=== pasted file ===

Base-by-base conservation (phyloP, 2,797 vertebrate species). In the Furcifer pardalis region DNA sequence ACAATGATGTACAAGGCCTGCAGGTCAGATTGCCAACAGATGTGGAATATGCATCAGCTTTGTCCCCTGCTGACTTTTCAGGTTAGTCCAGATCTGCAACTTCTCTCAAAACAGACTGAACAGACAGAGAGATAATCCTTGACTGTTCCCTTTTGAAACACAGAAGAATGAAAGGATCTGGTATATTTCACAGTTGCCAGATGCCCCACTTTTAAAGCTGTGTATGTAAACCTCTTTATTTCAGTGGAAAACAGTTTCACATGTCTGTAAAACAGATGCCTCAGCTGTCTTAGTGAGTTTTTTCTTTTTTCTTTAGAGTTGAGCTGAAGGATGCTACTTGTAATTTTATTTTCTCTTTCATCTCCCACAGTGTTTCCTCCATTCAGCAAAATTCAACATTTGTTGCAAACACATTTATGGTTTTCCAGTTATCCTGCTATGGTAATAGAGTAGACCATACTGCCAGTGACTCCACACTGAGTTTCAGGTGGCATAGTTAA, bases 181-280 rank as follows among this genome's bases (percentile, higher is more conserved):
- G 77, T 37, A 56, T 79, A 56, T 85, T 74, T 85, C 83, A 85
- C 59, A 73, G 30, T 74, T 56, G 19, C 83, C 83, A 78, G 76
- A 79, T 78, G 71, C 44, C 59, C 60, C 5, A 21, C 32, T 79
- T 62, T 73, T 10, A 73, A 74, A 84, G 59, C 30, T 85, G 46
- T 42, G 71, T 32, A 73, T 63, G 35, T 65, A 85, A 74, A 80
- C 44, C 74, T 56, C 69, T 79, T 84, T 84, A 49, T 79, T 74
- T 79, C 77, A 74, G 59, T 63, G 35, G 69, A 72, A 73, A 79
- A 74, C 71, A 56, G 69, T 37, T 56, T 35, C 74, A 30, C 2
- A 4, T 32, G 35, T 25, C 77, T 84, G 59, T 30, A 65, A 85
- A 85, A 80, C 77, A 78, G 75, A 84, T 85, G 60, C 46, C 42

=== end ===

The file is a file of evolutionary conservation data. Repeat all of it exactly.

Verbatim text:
Base-by-base conservation (phyloP, 2,797 vertebrate species). In the Furcifer pardalis region DNA sequence ACAATGATGTACAAGGCCTGCAGGTCAGATTGCCAACAGATGTGGAATATGCATCAGCTTTGTCCCCTGCTGACTTTTCAGGTTAGTCCAGATCTGCAACTTCTCTCAAAACAGACTGAACAGACAGAGAGATAATCCTTGACTGTTCCCTTTTGAAACACAGAAGAATGAAAGGATCTGGTATATTTCACAGTTGCCAGATGCCCCACTTTTAAAGCTGTGTATGTAAACCTCTTTATTTCAGTGGAAAACAGTTTCACATGTCTGTAAAACAGATGCCTCAGCTGTCTTAGTGAGTTTTTTCTTTTTTCTTTAGAGTTGAGCTGAAGGATGCTACTTGTAATTTTATTTTCTCTTTCATCTCCCACAGTGTTTCCTCCATTCAGCAAAATTCAACATTTGTTGCAAACACATTTATGGTTTTCCAGTTATCCTGCTATGGTAATAGAGTAGACCATACTGCCAGTGACTCCACACTGAGTTTCAGGTGGCATAGTTAA, bases 181-280 rank as follows among this genome's bases (percentile, higher is more conserved):
- G 77, T 37, A 56, T 79, A 56, T 85, T 74, T 85, C 83, A 85
- C 59, A 73, G 30, T 74, T 56, G 19, C 83, C 83, A 78, G 76
- A 79, T 78, G 71, C 44, C 59, C 60, C 5, A 21, C 32, T 79
- T 62, T 73, T 10, A 73, A 74, A 84, G 59, C 30, T 85, G 46
- T 42, G 71, T 32, A 73, T 63, G 35, T 65, A 85, A 74, A 80
- C 44, C 74, T 56, C 69, T 79, T 84, T 84, A 49, T 79, T 74
- T 79, C 77, A 74, G 59, T 63, G 35, G 69, A 72, A 73, A 79
- A 74, C 71, A 56, G 69, T 37, T 56, T 35, C 74, A 30, C 2
- A 4, T 32, G 35, T 25, C 77, T 84, G 59, T 30, A 65, A 85
- A 85, A 80, C 77, A 78, G 75, A 84, T 85, G 60, C 46, C 42